6. Take part in a heated debate
Before any second-wave feminist had set those uncomfortable bra straps alight, some suffragettes had caused more havoc in London than Keith Moon let loose in the swimming pool of a Holiday Inn. Militants for the cause chained themselves to railings, slashed paintings, set off bombs in Westminster Abbey, went on hunger-strike and even died in the name of democracy. But whether this militancy helped women achieve the vote is a debate that’s dogged the suffragettes’ legacy. At a panel discussion, Laura Coryton, founder of Stop Taxing Periods, Dr Jacqui Turner, lecturer in Modern History at the University of Reading, Dr Naomi Paxton, Vote 100 researcher, and Nimco Ali, co-founder and director of Daughters of Eve, are hoping to get to the bottom of whether violence wins rights. ‘Does Violence Win Rights? Militant Suffrage and the Vote’ at the National Army Museum. Sloane Square. Wed Feb 7. Free.
7. Meet Hackney’s modern suffragists
The 1918 Representation of the People Act was just the beginning in the fight for democratic rights for all. ‘Making Her Mark: 110 Years of Activism in Hackney’, an exhibition organised in collaboration with the East End Women’s Museum, tells the stories of those carrying on the cause over the last century. East London women have helped to shape and transform the community through peaceful protest grassroots political campaigns, and this display is a tribute to their work. See a 1900s Humble Petition for women’s right to vote in parliamentary elections and learn about one journalist who disguised herself as a flower-seller to investigate the working conditions of poor women and children. ‘Making Her Mark:110 Years of Activism in Hackney’. Hackney Museum. Hackney Central Overground. Tue Feb 6-May 18. Free.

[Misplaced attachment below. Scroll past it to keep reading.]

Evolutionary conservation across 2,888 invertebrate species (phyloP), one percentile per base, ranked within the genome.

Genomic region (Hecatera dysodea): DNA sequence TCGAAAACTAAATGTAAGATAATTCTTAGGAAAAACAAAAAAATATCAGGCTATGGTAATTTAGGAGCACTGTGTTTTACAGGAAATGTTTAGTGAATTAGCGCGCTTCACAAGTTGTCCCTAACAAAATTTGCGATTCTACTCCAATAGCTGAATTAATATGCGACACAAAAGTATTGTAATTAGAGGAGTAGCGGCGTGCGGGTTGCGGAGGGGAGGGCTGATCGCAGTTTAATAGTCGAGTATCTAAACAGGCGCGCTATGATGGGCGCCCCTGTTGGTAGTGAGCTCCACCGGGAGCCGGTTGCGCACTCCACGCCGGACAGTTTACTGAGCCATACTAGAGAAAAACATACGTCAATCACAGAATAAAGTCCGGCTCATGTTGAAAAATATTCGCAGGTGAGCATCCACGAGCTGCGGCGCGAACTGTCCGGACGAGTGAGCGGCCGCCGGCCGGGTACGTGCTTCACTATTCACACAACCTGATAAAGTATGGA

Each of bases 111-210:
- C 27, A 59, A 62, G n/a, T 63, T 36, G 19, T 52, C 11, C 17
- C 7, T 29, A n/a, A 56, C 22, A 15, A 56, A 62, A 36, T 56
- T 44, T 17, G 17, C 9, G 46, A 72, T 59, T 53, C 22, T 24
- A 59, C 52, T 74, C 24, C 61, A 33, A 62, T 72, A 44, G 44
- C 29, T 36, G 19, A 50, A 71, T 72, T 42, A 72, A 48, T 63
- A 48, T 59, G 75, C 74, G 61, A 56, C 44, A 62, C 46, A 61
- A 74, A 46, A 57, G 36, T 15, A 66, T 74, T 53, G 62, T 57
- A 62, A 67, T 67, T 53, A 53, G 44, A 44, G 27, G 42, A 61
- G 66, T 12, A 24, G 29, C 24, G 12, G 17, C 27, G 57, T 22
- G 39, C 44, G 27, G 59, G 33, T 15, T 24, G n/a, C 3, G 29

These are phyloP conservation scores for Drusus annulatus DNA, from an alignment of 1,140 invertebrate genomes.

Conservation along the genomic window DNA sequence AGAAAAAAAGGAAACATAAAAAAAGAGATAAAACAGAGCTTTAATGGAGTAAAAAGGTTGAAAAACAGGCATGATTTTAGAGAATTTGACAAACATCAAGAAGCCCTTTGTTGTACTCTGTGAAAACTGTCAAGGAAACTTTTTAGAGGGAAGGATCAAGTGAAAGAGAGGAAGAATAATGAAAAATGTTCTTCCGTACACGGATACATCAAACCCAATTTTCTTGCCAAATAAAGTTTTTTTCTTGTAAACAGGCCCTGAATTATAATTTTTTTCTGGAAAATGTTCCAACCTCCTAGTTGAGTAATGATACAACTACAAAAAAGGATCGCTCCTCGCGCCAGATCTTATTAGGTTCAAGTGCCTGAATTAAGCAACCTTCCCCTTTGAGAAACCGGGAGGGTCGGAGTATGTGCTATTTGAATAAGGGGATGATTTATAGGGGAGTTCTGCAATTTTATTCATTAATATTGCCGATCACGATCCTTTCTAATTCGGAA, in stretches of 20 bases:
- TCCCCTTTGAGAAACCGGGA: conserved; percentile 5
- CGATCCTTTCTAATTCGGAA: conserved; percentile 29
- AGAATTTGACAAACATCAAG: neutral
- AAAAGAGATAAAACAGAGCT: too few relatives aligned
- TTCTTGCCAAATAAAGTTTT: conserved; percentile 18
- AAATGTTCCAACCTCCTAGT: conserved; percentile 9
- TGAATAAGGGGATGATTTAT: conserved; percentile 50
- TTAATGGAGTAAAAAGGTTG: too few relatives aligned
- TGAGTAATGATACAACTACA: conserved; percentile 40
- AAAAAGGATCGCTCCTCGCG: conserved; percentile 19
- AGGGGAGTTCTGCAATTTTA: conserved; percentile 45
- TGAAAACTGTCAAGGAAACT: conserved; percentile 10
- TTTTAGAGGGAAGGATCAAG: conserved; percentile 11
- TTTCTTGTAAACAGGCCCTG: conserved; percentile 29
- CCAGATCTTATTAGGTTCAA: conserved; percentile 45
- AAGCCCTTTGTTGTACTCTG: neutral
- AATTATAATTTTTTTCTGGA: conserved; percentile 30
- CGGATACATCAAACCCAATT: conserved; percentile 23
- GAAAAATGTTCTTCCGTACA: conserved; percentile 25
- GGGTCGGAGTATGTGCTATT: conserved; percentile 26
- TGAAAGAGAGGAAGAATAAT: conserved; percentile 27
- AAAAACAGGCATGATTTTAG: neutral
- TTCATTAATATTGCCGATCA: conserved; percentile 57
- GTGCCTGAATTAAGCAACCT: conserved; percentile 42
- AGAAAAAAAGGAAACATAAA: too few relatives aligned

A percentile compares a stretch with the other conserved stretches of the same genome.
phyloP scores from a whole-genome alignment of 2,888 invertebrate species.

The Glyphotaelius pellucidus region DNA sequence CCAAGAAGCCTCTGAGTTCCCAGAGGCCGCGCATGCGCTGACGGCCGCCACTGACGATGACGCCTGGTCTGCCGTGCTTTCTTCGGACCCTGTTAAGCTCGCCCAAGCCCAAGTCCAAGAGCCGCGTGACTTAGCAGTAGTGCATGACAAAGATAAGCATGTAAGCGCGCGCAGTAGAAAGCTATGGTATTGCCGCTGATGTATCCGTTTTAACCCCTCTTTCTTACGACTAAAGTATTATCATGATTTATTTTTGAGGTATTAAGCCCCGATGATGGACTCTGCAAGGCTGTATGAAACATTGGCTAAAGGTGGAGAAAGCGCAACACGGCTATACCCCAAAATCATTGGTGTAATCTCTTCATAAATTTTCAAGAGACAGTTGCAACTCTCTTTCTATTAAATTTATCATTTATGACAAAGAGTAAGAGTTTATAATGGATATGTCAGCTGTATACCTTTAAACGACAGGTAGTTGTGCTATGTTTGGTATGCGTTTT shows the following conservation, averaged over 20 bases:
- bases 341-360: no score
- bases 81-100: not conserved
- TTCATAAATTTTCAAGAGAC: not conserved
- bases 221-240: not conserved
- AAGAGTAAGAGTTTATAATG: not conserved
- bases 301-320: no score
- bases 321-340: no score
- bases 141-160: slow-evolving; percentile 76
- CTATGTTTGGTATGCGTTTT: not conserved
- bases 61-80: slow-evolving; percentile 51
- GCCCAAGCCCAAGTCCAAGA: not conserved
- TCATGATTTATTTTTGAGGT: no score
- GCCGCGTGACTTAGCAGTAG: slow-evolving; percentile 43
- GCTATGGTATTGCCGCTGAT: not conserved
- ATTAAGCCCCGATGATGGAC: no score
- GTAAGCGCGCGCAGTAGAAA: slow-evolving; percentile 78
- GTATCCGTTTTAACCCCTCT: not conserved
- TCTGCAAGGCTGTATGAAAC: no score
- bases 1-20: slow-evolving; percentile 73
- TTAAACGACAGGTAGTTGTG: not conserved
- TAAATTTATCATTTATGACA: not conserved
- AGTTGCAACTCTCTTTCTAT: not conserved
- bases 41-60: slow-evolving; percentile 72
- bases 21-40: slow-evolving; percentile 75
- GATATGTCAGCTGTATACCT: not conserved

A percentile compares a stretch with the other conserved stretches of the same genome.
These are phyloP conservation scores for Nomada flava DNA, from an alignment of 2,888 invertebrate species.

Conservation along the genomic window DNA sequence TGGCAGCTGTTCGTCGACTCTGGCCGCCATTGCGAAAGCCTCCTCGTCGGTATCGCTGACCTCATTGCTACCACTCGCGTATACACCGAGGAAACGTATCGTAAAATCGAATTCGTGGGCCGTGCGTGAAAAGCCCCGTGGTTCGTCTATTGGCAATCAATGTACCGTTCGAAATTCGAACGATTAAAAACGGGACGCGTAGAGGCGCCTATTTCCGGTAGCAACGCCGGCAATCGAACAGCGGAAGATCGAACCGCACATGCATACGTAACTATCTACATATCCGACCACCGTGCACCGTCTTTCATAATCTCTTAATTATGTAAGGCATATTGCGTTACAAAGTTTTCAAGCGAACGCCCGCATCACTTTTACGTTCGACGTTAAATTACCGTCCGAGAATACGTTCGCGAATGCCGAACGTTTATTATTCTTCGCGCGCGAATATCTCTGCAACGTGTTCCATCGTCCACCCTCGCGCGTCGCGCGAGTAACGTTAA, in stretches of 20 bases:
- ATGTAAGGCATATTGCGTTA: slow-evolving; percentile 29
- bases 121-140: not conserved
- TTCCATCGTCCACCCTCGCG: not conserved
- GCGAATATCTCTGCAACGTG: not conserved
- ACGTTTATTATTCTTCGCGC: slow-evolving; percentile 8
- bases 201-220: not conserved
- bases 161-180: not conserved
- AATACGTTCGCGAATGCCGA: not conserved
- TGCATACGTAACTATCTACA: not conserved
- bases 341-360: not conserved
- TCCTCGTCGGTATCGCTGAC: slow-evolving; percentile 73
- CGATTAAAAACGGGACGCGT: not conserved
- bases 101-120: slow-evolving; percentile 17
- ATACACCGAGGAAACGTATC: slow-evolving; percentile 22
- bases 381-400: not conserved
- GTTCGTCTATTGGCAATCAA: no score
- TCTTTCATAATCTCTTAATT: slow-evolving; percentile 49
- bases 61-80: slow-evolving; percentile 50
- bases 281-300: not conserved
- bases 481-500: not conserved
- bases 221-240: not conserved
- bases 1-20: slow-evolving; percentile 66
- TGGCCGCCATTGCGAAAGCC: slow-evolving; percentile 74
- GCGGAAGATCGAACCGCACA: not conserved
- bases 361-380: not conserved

8. Get to know the East End's working class suffragettes
Oh, to be a fly on the wall in the Pankhurst’s gaff. After Emmeline Pankhurst founded the WSPU in 1903, her daughter, the famous campaigner Sylvia Pankhurst, was booted out when she wouldn’t give up her socialist principals. She founded the East London Federation of the WSPU, where working-class suffragettes in the East End rallied locals into a mass campaign for their political rights. Listen to historian Katherine Connelly uncover inspiring stories of working class women. Sylvia Pankhurst and the Suffrage Movement in East London. Bishopsgate Institute. Liverpool St. Wed Feb 7. £7.
9. Hear about the women who were still denied the right to vote
What took place 100 years ago was by no means a wholly successful victory. Women who had no property rights, hadn’t graduated from university or were under 30 weren’t able to mark a ballot paper at all until 1928. At this seminar in Westminster, you’ll learn about the women whose voices were still yet to be heard in 1918 and explore the voting divides in class, gender and ethnicity that can still be seen today. ‘Intersectional Suffrage: A focus on the women that didn’t get the vote in 1918’. Committee Room 12. Westminster. Feb 20. Free.